Did you watch the fight?
Pay-Per-View fights have become such events in our culture, we just say the fight.
But just so we’re on the same page, I mean the Floyd ‘Money’ Mayweather—Miguel Cotto fight in Las Vegas last Saturday night. Chances are, you probably did; it’s estimated that there were nearly 2 million PPV buys at $69.95 each. Mayweather earned a guaranteed $32 million and a cut of the PPV haul, so as much as $50 million.
Good for him. I’m not a hater.
Even though I am an enthusiastic sports fan, I did not watch the fight. In all honesty, I’m not really a boxing fan, but I am passionate about sports. I can get as caught up as the next person. Let me explain why I did not get caught up this time.
Were it not for a Justice of the Peace in Las Vegas, Floyd Mayweather would not have been boxing on Saturday May 5th. On January 6th of this year Mayweather was set to begin serving a 90-sentence jail sentence. Why? Because he pleaded guilty to domestic violence and no contest to two harassment charges. Back in September 2010, according to the complaint, Mayweather pulled his ex-girlfriend’s hair, punched her and twisted her arm. That was all in front of their children.
No, we weren’t there. But it’s fascinating to me that domestic violence is, along with rape, one of the only crimes that prompts people to question the judgment of the courts. All too often, an admitted or convicted abuser often gets the benefit of the doubt with the fateful “We weren’t there.” The implication is always the same, especially when the abuser is a celebrity: the victim is lying.
We also weren’t there in 2002 when Mayweather was charged with domestic violence. He pleaded guilty and received a suspended sentenced and house arrest. We weren’t there in 2005 when he pleaded no contest to misdemeanor assault stemming from a bar fight. He was fined and ordered to perform community service. Mayweather has a history of arrests related to violence. How many incidents that we didn’t personally witness need to take place before we start believing this man doesn’t save his violence for the ring?
But back to that sentence. Mayweather’s attorney asked for a six- month delay in his client serving jail time. Nothing wrong with asking; that’s a defense lawyer’s job. What’s outrageous is that Justice of the Peace Melissa Saragosa agreed. She ruled Mayweather could show up for his sentence on June 1.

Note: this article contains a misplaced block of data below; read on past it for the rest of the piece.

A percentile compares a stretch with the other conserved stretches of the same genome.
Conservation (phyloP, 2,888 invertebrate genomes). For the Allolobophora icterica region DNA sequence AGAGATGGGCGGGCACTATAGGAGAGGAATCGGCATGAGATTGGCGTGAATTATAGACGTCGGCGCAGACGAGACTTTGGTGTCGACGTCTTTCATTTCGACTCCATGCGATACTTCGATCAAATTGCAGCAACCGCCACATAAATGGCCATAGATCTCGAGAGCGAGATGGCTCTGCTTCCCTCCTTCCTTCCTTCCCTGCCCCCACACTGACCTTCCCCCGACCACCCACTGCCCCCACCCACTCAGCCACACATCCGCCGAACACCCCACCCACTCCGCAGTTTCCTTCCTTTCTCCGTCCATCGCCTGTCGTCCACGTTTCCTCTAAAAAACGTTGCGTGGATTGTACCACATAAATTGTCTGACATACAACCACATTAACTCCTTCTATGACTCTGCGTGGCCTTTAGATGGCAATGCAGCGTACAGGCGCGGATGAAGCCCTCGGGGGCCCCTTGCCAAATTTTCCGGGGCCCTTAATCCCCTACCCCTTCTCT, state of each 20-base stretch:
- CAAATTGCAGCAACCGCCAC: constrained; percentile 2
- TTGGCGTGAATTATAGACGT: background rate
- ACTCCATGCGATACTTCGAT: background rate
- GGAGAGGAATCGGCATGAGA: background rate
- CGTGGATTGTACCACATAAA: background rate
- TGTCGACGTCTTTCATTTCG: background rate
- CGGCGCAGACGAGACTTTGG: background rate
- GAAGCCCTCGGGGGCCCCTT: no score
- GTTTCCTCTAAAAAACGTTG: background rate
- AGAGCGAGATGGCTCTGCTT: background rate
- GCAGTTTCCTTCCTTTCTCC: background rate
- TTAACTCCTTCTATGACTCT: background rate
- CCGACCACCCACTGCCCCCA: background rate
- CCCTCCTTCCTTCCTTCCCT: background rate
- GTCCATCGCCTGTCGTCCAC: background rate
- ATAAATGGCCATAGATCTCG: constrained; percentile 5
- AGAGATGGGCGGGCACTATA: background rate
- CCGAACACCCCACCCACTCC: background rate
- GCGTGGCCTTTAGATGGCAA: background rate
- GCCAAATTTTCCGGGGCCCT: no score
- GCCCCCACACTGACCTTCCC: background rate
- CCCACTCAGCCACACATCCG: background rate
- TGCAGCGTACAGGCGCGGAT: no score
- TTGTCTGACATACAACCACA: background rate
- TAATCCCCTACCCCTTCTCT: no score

This is where the abuser’s nickname comes into play: Money. Mayweather’s lawyers argued that this fight could have a $100 million fiscal impact on the city of Vegas and that their client would donate money to a breast cancer charity.
I’ve been waiting all week to hear some outrage about this, and all I hear are crickets.
Seriously, let’s get this straight. Mayweather’s plea boiled down to, “Judge, I have to work, so I don’t have time to go to jail.”
Could a mailman say that? Could a garbage collector say that? Could your brother who works at McDonald get out of going to jail by saying “I need to work?” I can’t say it’s never happened, but it’s certainly not common. We know why it happened this time. This was a stunning accommodation for a wealthy celebrity – one whose “work” brings a fortune into his community.
Even with Mayweather’s fame, if he’d been guilty of any other violent crime, he would likely never have gotten the postponement. But this was “just” domestic abuse…and we weren’t there.
I mentioned I’m a sports fan. I also believe in redemption. I’ve followed Michael Vicks’s career. He is one of the most gifted and at one time, highly paid athletes of his generation. We know why his life and career came crumbling down: the brutal and inexcusable abuse and killing of dogs. You can forgive him or not, but the truth is that Vick lost his job, went to prison, went bankrupt, suffered life altering consequences. He has shown remorse and the desire to change in the face of scorn, outrage and protests.
Seen any scorn, outrage, protests over the mistreatment and abuse of women by Mayweather? Any life altering consequences? No. Just a “show up to jail when it works for you.” It’s rare that sports writers even ask him about his record of violence against women. When he was asked about his impending jail sentence after defeating Cotto, Mayweather replied that it “came with the territory.”
Am I ‘hatin’ on Mayweather, as is the common accusation when pointing out an abuser’s behavior? No.
Am I calling for protests? No.
What I am calling out is our collective refusal to ask a simple question: when will a woman and her safety have more value in our society than money and fame?
Isn’t she worth at least $69.95?
(This op-ed appeared on HLNTV.com)